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3rd March 2001
Bird Highlights.

Appeal For Wardens at Gronant.
DEVW Report 2000.
Cheshire Bird Report 1999.
WeBS Data Tables.

Latest Bird Counts.
February Bird News.
Forthcoming Events.
Latest Newsletter.
 
Peregrine chase

Bird Highlights - March 2000 to February 2001

   

The Web site is three years old this month, as last year I've compiled the birding highlights from the previous twelve months:

The past year has seen a few records broken. The mild weather in early 2000 both here and countries to the south meant some very early spring migrants including the earliest ever House Martin to the area at Hilbre. Another record broken at Hilbre during the winter just gone was the highest recorded number of Brent Geese, 34 pale-bellied and 5 dark-bellied.

The late summer/autumn period also saw some high numbers of birds. It started in August with a record gathering of 97 Greenshank on Boathouse Flash at Parkgate followed by 7,580 Redshank at Heswall in September and 9,620 Shelduck at Thurstaston in October. The autumn saw a very good passage of rarer birds. Flocks of more than ten Curlew Sandpipers were seen in several places including between 20 and 30 off Hoylake for several days. Also at Hoylake were 15 Little Stints. But the autumn highlight at Hoylake was undoubtedly the presence of two White-rumped Sandpipers (possibly same bird counted twice).

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It was a good summer for terns with 52 Little Terns fledged at Gronant , 550+ Common Tern chicks at Shotton and large post breeding roosts at Hoylake and Gronant including over 1,000 Sandwich Terns. Following the terns came the skuas with all four species seen in good numbers.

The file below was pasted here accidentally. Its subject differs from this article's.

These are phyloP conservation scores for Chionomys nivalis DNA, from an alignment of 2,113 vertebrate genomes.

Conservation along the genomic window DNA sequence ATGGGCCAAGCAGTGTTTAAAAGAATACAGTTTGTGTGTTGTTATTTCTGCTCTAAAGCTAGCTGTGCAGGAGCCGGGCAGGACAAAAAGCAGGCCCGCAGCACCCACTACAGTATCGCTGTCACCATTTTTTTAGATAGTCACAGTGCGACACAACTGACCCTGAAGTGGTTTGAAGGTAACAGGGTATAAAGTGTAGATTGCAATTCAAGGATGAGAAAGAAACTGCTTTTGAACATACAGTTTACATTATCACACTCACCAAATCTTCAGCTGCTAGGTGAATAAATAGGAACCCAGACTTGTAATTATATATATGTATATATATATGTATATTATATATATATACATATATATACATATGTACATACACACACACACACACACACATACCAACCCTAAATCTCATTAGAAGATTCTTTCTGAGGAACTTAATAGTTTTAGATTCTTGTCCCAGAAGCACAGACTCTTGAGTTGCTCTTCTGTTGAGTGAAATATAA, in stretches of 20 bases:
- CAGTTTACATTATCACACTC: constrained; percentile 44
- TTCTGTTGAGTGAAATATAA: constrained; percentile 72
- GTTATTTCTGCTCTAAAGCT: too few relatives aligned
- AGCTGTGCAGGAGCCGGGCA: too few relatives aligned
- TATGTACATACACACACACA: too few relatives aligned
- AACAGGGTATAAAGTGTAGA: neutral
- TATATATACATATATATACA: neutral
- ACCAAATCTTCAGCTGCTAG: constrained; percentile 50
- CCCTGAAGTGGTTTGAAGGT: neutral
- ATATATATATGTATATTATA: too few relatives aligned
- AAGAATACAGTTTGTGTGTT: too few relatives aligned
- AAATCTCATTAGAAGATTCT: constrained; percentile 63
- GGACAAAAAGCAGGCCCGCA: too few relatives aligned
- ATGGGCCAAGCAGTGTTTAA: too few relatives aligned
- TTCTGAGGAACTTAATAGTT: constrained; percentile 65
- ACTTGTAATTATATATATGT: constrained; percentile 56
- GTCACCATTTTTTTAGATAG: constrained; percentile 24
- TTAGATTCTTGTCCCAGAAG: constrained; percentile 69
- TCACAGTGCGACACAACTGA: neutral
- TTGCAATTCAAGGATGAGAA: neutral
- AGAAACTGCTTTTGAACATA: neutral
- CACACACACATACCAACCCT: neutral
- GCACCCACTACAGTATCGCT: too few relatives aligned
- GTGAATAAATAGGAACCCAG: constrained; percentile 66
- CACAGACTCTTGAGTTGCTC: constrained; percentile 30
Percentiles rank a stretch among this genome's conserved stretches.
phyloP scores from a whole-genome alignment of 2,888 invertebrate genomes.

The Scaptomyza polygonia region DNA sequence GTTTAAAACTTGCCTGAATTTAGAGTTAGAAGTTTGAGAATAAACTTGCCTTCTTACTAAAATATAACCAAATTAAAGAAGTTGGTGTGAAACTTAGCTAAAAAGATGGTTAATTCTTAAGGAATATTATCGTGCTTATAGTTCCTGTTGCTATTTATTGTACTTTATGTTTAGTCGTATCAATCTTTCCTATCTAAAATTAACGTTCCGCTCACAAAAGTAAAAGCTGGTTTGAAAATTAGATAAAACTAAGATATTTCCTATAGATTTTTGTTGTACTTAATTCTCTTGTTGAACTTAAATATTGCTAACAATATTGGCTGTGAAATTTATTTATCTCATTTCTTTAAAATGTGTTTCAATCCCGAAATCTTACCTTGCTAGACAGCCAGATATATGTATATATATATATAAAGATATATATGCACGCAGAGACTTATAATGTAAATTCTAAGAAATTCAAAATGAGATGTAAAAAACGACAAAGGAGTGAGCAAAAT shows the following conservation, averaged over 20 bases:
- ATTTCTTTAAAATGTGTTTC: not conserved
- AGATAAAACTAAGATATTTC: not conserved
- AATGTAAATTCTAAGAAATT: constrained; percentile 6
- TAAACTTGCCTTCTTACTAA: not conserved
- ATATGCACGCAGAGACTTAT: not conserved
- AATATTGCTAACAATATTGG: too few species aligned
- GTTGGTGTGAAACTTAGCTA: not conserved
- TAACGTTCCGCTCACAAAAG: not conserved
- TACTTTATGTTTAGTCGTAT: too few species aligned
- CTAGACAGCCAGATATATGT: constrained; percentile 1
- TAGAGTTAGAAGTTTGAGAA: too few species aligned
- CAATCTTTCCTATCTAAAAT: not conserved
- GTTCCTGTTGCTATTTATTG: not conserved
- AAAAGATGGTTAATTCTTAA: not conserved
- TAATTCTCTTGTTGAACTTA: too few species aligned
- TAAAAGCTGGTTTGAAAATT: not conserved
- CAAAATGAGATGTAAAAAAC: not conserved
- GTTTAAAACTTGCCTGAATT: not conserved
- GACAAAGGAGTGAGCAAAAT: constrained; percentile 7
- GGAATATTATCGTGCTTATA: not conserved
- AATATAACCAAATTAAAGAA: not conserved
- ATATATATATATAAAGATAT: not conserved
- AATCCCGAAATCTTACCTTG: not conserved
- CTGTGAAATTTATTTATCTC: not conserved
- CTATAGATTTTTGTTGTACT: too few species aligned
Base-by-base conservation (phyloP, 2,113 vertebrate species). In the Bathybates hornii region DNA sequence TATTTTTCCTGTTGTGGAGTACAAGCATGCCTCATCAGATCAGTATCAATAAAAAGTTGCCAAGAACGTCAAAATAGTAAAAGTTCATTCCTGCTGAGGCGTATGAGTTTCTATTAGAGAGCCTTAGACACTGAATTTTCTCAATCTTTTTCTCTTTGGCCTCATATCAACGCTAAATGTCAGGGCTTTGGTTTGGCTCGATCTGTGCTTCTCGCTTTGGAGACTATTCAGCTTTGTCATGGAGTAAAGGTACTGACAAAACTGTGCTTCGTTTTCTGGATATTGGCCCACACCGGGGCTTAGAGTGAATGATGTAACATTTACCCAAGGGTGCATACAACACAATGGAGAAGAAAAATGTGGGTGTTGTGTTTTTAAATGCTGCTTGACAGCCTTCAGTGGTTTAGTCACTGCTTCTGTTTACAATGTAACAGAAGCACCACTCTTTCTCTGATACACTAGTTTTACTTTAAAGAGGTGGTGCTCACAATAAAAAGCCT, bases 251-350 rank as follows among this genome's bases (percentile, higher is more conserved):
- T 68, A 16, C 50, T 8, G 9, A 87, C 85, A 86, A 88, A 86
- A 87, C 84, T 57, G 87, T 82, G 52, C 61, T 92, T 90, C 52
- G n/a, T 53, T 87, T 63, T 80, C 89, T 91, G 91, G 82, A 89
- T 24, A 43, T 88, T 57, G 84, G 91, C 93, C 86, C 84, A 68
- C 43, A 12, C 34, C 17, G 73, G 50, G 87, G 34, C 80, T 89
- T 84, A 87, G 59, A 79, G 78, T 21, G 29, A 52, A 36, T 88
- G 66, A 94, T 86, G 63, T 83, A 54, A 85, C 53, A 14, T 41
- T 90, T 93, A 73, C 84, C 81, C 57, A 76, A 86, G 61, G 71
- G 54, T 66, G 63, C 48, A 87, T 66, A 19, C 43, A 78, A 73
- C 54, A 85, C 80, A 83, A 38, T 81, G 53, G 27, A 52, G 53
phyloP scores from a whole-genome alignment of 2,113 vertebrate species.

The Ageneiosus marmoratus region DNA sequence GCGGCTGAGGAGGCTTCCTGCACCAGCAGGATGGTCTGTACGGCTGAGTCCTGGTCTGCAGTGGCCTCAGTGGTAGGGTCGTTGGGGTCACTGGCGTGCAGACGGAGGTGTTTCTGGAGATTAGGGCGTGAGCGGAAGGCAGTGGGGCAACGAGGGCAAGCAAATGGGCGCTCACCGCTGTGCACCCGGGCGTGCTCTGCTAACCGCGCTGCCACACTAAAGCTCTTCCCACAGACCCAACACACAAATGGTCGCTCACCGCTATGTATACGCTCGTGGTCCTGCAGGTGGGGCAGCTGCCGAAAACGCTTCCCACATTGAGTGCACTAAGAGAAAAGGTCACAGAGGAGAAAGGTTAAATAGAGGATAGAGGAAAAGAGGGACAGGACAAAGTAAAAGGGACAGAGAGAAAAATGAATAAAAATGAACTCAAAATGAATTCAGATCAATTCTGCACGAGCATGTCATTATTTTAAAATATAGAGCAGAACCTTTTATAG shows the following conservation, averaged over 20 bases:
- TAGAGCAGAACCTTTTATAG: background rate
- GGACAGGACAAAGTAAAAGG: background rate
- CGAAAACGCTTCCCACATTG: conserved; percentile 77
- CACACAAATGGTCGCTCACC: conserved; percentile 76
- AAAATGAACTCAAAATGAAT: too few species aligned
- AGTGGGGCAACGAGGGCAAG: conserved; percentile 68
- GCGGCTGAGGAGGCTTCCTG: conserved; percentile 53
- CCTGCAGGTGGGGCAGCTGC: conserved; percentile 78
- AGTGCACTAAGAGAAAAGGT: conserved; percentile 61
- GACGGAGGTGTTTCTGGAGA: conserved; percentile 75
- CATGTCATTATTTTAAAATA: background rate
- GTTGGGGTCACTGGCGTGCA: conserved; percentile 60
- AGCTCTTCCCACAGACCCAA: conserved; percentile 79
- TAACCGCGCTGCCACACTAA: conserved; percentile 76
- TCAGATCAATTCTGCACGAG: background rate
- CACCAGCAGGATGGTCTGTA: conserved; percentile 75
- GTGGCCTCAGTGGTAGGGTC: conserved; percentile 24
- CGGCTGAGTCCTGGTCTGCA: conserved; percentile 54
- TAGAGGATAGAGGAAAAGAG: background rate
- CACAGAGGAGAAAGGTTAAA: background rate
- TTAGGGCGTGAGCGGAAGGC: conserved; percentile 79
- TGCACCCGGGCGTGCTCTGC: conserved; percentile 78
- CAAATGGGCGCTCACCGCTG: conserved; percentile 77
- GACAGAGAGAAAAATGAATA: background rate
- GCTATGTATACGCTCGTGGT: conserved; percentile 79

The winter of 2000/2001 has been good for swans with 121 Bewick's and 14 Whooper, a welcome increase from last winter. Several Pink-footed flocks visited the estuary from their south Lancashire haunts, the largest number being 300 on Burton Marsh. But the highlight of the winter must be 11 Short-eared Owls seen by 400 people during a Parkgate high tide birdwatch. Little Egrets are still slowly increasing with a maximum of six counted, five were present at Burton for several weeks. 

Many thanks to all those who have helped me over the past year, including all those who have sent me their sightings - too numerous to mention here. I would like in particular to thank Tony Broome, Jeff Clarke, Valerie McFarland, Eric bird and Andy Harmer for allowing me to use their sketches and photographs.

 

Appeal for Voluntary Wardens at Gronant

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Gronant can be an idyllic spot in the summer. I remember my first stint as voluntary warden last June, arriving early on a lovely sunny morning - two Grasshopper Warblers were singing in the marsh whilst a male Stonechat saw me off it's territory, as I approached the warden's hut I suddenly became aware of the Little Tern colony, a hundred or so were in the air screeching away before they left to go fishing in the nearby sea - an amazing sight. 

Out to sea a constant stream of Common Scoter were passing westwards, non-breeding birds on their way to their favourite haunt further up the North Wales coast. Later on in the summer I had the privilege of watching the newly fledged Little Tern chicks make their first flight knowing I had helped in their survival, a most pleasing sight.

The RSPB are appealing for voluntary wardens to help protect this colony. The wardening involves keeping predators (mainly crows and foxes) away from the nests, stopping holiday makers from walking through the colony and talking to anybody interested about the terns. As little as half a day a month would be a great help. The wardens are required from late May to early August, if you're interested ring the RSPB on 0151 336 7681.

 

Dee Estuary Voluntary Wardens Annual Report 2000